Hunger in Williston
According to the 2000 US Census, 143 Williston households have an annual income of less than $15,000 per year, which is the demographic most likely to use a Food Shelf. An additional 250 households have incomes below $25,000 per year. With the growth in the population of Williston since 2000, the significant increases in the cost of living, and the economic recession, we are expecting a rise in the number of families we are serving at the food shelf. In 2016, the Williston Community Food Shelf saw 3,230 family visits, an average of 269 family visits per month. In breaking that down farther, we fed 10, 267 individuals in 2016, averaging 856 people per month. We served about of 96 senior citizens and 301 children per month. We averaged 14 new families registering at the Food Shelf each month in 2016.
Hunger in Vermont
The Food Stamp Program, the School Breakfast and Lunch programs, and the Emergency Food Assistance Program are government funded packages which help to feed families. These programs give our country's low-income population a safety net, but sometimes they don't reach the people who need them. Of all of the people in Vermont who are eligible for food stamps, only 62 percent actually use them, and some families in our area still need extra help to be able to pay their bills. Half of the struggle of fighting hunger is getting funding and food, the other half is getting that food to the families that need it. With a weak economy and rising food prices, it is getting more and more difficult to fight hunger.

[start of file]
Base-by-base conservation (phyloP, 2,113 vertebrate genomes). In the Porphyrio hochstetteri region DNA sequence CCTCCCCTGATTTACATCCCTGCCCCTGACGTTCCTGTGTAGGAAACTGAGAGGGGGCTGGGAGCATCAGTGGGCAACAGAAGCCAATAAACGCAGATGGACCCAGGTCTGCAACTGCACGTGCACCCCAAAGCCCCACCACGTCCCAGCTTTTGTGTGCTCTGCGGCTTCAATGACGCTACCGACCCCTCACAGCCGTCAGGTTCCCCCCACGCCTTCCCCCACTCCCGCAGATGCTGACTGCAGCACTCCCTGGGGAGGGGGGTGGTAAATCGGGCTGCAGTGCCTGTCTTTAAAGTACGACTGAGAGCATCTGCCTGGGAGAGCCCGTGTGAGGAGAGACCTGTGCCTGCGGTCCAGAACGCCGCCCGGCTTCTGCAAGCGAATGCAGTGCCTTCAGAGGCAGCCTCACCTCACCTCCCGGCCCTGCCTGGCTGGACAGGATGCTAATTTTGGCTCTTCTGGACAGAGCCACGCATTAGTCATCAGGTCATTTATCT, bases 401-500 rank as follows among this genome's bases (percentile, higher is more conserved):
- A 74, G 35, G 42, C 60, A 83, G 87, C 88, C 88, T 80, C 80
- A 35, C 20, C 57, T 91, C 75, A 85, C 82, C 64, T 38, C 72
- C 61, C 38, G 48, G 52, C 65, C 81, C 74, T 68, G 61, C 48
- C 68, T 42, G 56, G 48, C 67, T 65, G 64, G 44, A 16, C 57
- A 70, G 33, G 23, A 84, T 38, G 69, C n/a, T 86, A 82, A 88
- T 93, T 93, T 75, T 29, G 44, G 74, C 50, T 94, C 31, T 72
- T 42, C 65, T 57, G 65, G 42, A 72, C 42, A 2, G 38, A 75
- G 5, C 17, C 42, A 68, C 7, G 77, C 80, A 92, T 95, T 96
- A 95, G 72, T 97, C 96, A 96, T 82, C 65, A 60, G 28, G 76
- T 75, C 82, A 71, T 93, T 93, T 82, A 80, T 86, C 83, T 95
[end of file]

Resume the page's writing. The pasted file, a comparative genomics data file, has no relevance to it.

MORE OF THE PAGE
Hunger At Home and Abroad
Everyone knows that people in third world countries face hunger every day. About 820 million people in developing countries don't get enough to eat. But many are unaware that their neighbors in developed countries are also struggling to get sufficient amounts of food. Over 30 million people in the United States live in food insecure households, and of these people, about 12.6 million are children. It is incredible that in one of the world's most developed countries, so many people are having trouble meeting their most basic human needs.
Food Insecure Households
When we think of hunger we usually think of a child who is all skin and bones, but hunger in America is harder to see. In the United States, people aren't categorized as hungry or not – households are defined as food secure (high food security or marginal food security) or food insecure (low food security or very low food security). Food insecure doesn't mean a family is not eating, but they face many problems. Constantly having to skip meals or eat poor quality food can lead to malnutrition and vitamin deficiencies. Poor nutrition, especially in children, can have adverse effects on learning, development, productivity, mental and physical health – as well as overall sense of happiness. These categories, along with the National Census, allow the government to determine who needs help.